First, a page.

Continued growth of CSC is also the rational behind Plateau Power, a partnership between CSC and Plowe Power to contract out to BC Hydro on high lines and substation projects. Key to developing good working relationships within the mining industry is a focus on safety, says Scott. “We send our electricians on courses to become certified because those are the expectations. We need to do things properly and safely.” It is this emphasis on safety that keeps the mining companies coming back to CSC. Scott is banking on a bright future for mining in British Columbia, and as a proudly First Nations company CSC hopes to be at the forefront.

The Industry Training Authority has recognized CSC Electric as a leader in providing apprenticeship opportunities and for helping to address a provincewide skills shortage.

6-452 Dene Dr. Kamloops, B.C. 250.851.6225

www.cscelectric.ca

By developing employees, Scott says his company is able to keep people working close to home — a luxury not always afforded those who work in skilled trades. “(Employees are) in high-paying jobs, PHOTO: CSC boasts a team of more than 30 specially trained electricians.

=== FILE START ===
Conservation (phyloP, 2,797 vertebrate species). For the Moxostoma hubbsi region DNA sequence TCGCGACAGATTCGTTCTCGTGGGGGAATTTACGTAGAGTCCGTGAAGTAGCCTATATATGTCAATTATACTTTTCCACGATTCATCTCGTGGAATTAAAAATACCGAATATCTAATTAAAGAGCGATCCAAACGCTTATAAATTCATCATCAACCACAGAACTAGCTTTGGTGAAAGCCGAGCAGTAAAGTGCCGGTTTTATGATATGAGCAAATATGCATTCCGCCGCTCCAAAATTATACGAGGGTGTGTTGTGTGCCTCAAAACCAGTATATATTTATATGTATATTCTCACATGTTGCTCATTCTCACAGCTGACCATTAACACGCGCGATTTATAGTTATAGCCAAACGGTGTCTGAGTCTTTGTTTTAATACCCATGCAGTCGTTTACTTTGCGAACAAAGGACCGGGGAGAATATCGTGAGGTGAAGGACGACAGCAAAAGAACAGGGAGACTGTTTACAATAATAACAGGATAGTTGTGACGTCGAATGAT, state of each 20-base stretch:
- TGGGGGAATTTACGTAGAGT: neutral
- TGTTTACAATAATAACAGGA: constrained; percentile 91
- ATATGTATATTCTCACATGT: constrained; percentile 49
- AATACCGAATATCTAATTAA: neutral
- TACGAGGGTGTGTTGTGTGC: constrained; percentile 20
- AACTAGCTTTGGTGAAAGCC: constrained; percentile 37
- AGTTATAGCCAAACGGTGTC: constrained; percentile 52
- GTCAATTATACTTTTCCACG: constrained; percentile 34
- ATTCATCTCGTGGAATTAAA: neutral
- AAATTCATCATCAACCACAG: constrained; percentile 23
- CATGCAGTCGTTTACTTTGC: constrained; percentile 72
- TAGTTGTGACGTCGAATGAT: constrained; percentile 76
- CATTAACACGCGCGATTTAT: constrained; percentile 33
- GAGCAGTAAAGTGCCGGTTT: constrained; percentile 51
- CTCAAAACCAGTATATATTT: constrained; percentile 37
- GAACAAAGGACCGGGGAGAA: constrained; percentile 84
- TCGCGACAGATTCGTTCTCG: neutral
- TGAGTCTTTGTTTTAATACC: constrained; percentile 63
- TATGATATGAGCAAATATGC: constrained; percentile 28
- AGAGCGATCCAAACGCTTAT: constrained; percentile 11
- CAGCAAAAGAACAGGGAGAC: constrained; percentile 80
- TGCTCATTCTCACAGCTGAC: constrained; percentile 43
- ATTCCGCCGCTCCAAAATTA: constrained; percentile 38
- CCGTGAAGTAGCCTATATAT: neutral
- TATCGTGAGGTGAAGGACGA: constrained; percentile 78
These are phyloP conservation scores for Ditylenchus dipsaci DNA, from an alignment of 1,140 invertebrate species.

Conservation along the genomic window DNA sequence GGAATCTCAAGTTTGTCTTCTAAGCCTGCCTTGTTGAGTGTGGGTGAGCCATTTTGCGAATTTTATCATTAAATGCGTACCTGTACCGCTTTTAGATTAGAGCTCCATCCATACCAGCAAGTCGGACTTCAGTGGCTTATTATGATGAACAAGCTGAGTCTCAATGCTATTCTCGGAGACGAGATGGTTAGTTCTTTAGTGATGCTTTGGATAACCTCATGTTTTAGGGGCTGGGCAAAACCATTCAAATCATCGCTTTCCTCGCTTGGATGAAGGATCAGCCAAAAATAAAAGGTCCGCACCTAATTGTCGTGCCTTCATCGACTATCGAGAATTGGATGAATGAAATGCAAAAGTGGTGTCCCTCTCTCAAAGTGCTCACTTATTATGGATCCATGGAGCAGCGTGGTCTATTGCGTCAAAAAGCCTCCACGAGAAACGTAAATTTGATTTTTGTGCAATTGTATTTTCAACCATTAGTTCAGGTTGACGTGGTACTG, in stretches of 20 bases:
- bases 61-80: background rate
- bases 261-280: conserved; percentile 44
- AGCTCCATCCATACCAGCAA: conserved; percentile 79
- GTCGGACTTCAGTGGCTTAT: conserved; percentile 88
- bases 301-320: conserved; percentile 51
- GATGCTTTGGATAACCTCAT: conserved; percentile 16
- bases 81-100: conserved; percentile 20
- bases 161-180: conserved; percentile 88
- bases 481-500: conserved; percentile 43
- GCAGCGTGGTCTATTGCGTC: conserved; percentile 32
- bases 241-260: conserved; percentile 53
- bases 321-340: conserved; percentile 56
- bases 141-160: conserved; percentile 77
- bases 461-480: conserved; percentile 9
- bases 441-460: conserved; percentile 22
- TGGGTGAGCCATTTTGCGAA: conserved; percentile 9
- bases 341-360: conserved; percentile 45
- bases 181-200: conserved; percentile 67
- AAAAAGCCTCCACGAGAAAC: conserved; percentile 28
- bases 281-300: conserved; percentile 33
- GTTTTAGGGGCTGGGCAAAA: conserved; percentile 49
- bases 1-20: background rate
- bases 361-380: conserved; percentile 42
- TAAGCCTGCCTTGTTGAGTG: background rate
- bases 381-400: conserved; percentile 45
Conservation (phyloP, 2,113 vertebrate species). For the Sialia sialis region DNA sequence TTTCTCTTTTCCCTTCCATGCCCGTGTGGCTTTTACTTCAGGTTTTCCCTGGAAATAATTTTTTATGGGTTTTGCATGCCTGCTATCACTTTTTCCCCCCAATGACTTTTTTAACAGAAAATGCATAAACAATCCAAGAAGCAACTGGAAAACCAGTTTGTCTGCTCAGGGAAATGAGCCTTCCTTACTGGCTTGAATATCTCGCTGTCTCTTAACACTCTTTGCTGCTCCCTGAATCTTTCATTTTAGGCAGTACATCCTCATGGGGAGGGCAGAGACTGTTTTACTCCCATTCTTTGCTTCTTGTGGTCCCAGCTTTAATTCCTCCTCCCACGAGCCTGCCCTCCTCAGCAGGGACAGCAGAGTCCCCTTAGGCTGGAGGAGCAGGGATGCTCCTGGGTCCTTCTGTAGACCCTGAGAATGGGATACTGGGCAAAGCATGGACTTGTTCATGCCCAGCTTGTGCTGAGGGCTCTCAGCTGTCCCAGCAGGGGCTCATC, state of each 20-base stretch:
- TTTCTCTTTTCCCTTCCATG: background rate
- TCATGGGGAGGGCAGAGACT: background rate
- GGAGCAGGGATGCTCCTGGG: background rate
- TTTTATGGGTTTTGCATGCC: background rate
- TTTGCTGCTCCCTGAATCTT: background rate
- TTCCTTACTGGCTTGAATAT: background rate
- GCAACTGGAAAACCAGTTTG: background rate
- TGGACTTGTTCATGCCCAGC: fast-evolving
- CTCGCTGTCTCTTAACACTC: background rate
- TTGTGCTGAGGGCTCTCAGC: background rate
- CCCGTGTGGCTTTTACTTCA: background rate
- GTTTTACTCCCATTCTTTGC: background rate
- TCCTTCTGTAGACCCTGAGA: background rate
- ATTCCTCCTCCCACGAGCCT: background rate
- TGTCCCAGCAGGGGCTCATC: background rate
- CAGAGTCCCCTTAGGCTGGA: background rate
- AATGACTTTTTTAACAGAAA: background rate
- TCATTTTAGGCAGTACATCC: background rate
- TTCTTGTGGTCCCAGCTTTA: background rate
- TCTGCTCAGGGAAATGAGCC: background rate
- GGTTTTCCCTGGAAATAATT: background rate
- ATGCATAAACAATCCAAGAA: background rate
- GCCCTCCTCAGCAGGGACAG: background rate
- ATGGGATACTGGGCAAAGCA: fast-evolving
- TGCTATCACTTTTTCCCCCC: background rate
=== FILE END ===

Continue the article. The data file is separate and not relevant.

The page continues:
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Excel Personnel Inc.

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ccording to the Mining Industry Human Resources Council, the future competitiveness of the mining industry in Canada depends on its ability to attract and retain skilled workers.

at a company.”

Finding skilled workers is what Karen Watt, CEO, and her team of Recruiters of Excel Personnel, does best.

“I’m happy to see our economy has gotten back up and running and that we’re able to place workers in the mining industry again.”

Watt launched the Kamloops-based employment-recruiting firm in 1992. In 2011 Excel Personnel expanded with branch offices in Prince George and Kelowna, in 2013 opened another branch in Vancouver/Lower Mainland and today services employers throughout Western Canada and Ontario. In the last three years, Excel Personnel has become the preferred recruiter to the mining industry — a status Watt is honoured to have, noting that Excel has gone from working with one mining company three years ago, to 14 today.